The reward for staring into the back of a pew for an hour every Sunday morning was a brief respite at the neighborhood duck pond. Catholic Mass probably would have been more torturous for my toddler self if the powers that be hadn’t left Latin behind, but as it was, all of the sermons and readings sounded muffled or mumbled. My strategy was to sit on my hands and wait for my two activities to arrive: passing the collection basket and shaking the hands of the people around me. Then I got to go and spread my love and all, as ordered by our pastor.
But really, I just wanted to feed the ducks.
Current proscriptions about sharing food with wild animals what they are, in the mid-1970s nobody balked at me showing up weekly with stale scraps of bread bundled in the plastic wrap of the loaf packaging. I would size up the attendees, doing something of a rough headcount, and then break up my supply of carbs accordingly. Girl ducks, less colorful than the mallards, got a little more, but my favorite recipient of the bunch was a one-legged duck who hopped to get around. He seemed not to like being in the water because his one-sided webbing made it difficult for him to go where he wanted in the pond. Even as a very young child I preferred the underdog, and I’d do whatever I could to ensure he got all of the bites I intended for him.
Feeding these ducks included quacking at them, which I did to convince myself that I was some kind of waterfowl whisperer, though in hindsight, I can see that they were just inclined to stream toward a small human–dressed in his Sunday best–with food. But at the time I saw this as my communing with nature. Even as I hit adolescence I went to the duck pond frequently, even clambering around in the water, by this point bordering on brackish, and cleaned out garbage with a couple of friends.
What began as a short outing turned into some kind of culinary loyalty against consuming duck meat. Who eats their friends, after all? New Jersey, with all of its high-end cuisine and love of the Chinese restaurant, gave me many opportunities to look shocked at the suggestion that I would betray my little loves. Even as everyone else at the table oohed and ahhed over the succulent dishes made from duck, I stuck to my chicken fried rice guns. More for them, they declared. If that was their advantage why did they keep offering it to me?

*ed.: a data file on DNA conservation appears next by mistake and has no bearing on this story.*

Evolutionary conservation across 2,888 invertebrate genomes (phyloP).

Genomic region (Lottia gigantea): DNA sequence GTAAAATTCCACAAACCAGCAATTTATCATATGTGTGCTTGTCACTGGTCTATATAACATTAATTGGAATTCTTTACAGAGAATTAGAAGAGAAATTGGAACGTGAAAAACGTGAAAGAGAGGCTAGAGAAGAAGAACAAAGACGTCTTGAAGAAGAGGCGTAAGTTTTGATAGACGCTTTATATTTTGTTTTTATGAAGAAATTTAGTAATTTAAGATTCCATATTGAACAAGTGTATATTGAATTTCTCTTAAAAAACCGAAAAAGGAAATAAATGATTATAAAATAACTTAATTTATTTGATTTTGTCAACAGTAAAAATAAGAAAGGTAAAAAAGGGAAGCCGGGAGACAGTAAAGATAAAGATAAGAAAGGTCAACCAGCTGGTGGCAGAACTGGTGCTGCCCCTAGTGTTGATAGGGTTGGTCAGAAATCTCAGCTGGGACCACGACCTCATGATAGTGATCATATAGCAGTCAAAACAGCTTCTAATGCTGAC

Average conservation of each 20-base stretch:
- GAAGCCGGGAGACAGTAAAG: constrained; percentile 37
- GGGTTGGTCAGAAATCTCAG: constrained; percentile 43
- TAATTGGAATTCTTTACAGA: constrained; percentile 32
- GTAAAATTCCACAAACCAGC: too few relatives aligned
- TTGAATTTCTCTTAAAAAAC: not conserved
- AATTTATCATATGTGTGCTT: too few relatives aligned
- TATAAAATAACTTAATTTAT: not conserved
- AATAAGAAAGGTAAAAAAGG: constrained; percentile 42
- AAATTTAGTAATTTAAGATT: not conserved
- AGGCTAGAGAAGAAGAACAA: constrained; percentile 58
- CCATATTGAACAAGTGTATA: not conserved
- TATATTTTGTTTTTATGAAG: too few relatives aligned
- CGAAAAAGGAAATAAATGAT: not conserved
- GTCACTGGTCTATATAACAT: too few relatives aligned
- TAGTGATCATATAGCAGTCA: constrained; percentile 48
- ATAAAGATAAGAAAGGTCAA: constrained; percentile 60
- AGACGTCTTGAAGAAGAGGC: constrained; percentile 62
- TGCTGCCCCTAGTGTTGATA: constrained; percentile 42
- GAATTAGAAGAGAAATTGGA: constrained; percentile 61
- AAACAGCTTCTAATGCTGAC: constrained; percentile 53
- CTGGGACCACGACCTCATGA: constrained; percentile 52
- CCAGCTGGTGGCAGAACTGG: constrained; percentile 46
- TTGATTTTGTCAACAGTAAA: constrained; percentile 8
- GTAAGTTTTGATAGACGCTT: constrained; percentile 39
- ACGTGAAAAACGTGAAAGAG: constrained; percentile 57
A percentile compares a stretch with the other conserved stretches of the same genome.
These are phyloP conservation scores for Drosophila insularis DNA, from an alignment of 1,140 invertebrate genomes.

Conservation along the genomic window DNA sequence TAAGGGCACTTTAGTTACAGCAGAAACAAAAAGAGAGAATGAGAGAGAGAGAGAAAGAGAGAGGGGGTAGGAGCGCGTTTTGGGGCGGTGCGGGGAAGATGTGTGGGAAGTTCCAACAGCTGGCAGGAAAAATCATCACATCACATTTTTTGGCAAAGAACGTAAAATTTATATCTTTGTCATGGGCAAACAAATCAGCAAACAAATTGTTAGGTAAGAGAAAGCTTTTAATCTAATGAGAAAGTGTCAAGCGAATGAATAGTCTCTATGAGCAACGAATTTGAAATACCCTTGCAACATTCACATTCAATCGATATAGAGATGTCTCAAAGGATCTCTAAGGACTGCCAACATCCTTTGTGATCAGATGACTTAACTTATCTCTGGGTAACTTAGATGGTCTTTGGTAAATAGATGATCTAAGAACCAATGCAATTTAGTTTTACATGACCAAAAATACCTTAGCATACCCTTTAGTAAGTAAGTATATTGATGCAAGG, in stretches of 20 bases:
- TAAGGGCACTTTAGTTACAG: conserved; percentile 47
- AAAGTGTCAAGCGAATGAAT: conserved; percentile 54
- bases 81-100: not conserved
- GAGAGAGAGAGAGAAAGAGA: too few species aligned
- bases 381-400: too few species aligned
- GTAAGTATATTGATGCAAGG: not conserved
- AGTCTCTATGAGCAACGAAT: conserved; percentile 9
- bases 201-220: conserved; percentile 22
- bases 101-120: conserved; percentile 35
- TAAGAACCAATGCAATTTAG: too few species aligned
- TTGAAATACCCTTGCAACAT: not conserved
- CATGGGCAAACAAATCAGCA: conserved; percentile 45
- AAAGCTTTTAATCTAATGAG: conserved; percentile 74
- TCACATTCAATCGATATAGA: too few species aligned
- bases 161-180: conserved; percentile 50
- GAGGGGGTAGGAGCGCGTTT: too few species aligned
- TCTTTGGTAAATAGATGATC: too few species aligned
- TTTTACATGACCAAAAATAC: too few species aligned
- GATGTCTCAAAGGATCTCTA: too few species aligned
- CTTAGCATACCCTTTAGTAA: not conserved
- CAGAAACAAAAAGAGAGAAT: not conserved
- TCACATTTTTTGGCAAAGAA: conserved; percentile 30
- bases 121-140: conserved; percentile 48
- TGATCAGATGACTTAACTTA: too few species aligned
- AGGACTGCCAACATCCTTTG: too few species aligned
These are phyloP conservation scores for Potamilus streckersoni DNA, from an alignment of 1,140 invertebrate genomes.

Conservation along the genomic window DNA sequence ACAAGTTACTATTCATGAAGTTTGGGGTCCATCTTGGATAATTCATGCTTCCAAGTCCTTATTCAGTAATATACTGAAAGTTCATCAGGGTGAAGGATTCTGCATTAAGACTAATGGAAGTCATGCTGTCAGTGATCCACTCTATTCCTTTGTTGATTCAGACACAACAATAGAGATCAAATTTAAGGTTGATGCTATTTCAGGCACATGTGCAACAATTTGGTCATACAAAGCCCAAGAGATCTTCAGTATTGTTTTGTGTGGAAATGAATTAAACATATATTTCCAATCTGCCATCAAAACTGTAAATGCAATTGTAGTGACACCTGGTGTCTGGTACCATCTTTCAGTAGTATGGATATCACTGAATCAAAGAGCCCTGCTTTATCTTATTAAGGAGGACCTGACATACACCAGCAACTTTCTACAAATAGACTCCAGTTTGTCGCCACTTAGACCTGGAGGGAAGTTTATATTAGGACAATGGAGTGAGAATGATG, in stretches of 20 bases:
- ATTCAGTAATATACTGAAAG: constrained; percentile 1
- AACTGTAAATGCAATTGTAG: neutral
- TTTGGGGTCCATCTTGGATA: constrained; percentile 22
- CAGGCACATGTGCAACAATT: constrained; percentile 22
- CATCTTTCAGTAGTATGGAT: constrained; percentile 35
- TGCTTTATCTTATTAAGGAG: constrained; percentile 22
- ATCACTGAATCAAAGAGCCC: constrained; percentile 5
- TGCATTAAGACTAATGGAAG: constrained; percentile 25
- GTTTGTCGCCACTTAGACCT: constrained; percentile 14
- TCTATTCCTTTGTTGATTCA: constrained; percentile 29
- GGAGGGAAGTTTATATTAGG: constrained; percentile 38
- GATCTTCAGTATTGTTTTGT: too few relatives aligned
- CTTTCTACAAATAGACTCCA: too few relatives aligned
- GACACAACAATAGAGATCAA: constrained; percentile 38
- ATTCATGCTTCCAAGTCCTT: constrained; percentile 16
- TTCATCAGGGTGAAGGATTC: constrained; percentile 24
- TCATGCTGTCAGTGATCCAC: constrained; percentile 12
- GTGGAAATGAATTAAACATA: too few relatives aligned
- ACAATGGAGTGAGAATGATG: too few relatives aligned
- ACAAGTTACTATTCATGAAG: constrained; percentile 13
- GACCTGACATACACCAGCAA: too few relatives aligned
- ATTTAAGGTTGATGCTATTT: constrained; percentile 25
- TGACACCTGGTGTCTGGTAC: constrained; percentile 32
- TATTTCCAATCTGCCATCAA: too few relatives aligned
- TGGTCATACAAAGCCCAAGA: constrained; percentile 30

And then, one day, in my 20s, by pure accident, duck passed my lips. Cassoulet, with white beans and the most delicious of gravies. It was velvet in my mouth. I inquired about the bite from my friend’s plate. Poulet, I knew, was French for chicken. I hadn’t paid attention when she’d ordered canard.
There was no going back. I couldn’t claim purity any longer–I was a duck Judas. And then I began to compartmentalize. I loved feeding those ducks at the pond, but maybe I could enjoy a dinner off the specialties menu, too?
Oh, the guilt. It came in waves, large at first, eventually settling into quiet ripples.
I still visit my ducky friends; there’s a pond about five blocks away from home. Emile isn’t old enough to have noticed them when we dally at the pond, but he will at some point, and I won’t introduce the concept of feeding them since at this location its verboten. But hopefully he’ll let me quack at them and giggle when I try to get them to wander over toward us. And I’m okay with the fact that as I write this post, my mouth has started watering. Mmm, duck confit.